color tweaks & carnet’s tenth

Just wanted to share some of the incredible work Dave Stewart’s pouring into the SPACE DUMPLINS colors.

We decided the palette was getting too muted & subdued, so he’s tweaking the pages just enough to infuse the grimy dinginess of outer space clutter with a burst of cartoony, kid-friendly levity. Previous incarnations on the left – updated versions on the right.

In other news, I realized that today is the exact ten year anniversary of my CARNET DE VOYAGE travel & book. To celebrate, I dug around for a photo or two, but they were sparse, because as noted in the back of the book, zero cameras were used in the creation of it. It is my unaltered travel diary begun March 5th, 2004 and ended May 14th, 2004. The week following, my buddy Frédéric and I scanned the three sketchbooks and layed out the book in Lyon, France – no edits other than a proofread from my non-native English speaking friends.

After spending 6-7 years on HABIBI, I can’t fathom that I created a book in less than three months. It helps to not make anything up, not edit, not use any photo reference, and avoid penciling as much as possible. First scruffy photo is in Morocco on the journey to Merzouga.

The second photo was provided by Lewis Trondheim – me drawing on the beach in Montpellier, France: young, naïve, skinny & shirtless.

14 thoughts on “color tweaks & carnet’s tenth

  1. Thank you for posting this! It is inspiring to know that such a great book can be created in less than three months. I find myself drawing with pens more and more and I actually like it. If only I could draw with pens without making mistakes. (Strangely enough, I make less mistakes with pens.) Do you ever make mistakes with ink in your sketchbooks? If so, do you correct them or do you go in some other creative direction?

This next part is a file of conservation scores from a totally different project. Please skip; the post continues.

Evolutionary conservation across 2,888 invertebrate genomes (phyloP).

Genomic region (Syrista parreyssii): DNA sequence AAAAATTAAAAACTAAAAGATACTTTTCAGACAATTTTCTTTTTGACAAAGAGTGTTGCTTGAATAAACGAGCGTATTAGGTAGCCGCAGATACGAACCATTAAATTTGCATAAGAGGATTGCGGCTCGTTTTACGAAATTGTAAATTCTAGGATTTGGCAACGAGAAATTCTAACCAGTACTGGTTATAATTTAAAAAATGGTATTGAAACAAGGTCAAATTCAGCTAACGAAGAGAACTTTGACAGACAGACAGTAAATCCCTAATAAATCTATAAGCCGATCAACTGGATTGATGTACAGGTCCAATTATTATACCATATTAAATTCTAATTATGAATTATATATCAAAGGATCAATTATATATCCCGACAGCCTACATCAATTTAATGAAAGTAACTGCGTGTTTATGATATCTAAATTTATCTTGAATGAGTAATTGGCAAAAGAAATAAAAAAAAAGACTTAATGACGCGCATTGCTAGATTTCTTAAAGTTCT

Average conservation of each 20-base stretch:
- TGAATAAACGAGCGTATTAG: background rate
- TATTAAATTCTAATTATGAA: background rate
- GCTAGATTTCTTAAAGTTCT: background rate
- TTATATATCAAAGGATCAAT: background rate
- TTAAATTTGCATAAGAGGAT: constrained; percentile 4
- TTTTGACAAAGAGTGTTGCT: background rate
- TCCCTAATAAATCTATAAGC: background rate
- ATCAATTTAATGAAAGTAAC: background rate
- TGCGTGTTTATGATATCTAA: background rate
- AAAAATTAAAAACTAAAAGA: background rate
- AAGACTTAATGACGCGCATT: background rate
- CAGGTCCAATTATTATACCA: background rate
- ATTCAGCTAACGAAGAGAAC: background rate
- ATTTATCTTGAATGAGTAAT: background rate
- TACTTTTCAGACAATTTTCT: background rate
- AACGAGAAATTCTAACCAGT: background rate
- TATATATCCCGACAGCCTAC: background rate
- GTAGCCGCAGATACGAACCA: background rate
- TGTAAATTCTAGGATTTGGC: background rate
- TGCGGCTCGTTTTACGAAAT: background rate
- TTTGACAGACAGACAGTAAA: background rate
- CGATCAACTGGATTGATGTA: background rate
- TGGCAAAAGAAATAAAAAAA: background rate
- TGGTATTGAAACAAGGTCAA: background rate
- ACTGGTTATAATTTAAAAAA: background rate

2. Shoot–that Dave Stewart really knows his way around color!

    Carnet de Voyage is a really fun book, btw. Would you ever consider putting out a book with your sketches and notes for Chunky Rice, Blankets and Habibi? Is it too soon to do something like that?

  3. I love the added warmth and lighting changes in those Space Dumplins frames. It is so cool to see how dramatically the mood changes between the two frames. Dave Stewart’s work really is amazing!

    Also, congratulations on the Carnet anniversary. There is something so lovely about the loose and unedited quality of that book. It is a perfect match with the content, exactly how a book about a young traveller exploring new territory should be!

  4. I loved your Carnet, Man.
    I must’ve read it at least 4-5 times, never gets old.
    I think we need MORE stuff like that from contemporary artists,
    rather than the same old contrived stuff. Doesn’t hurt that your renderings, albeit on-the-fly, are still easy on the eyes.

    Cant wait for the release of Dumplins,

    hope to meet you one day when I move up to the Pacific Northwest to Cartoon-full-time with the Greats!

    Keep on!

  5. Carnet de Voyage was the book that got me back into graphic novels AND travel again. Thank you for publishing it. I’ve enjoyed your work since “Goodbye Chunky Rice” and am pleased to see that you’re still creating and celebrating beautiful things by means of your pen.

    Also, I’d like to add that even though it’s been 10 years, you look virtually the same.


  6. It looks like you tried to spell “Urim” and “Thummim” in Hebrew in that panel with the little chicken there, although you’re missing a vav in “Thummim.”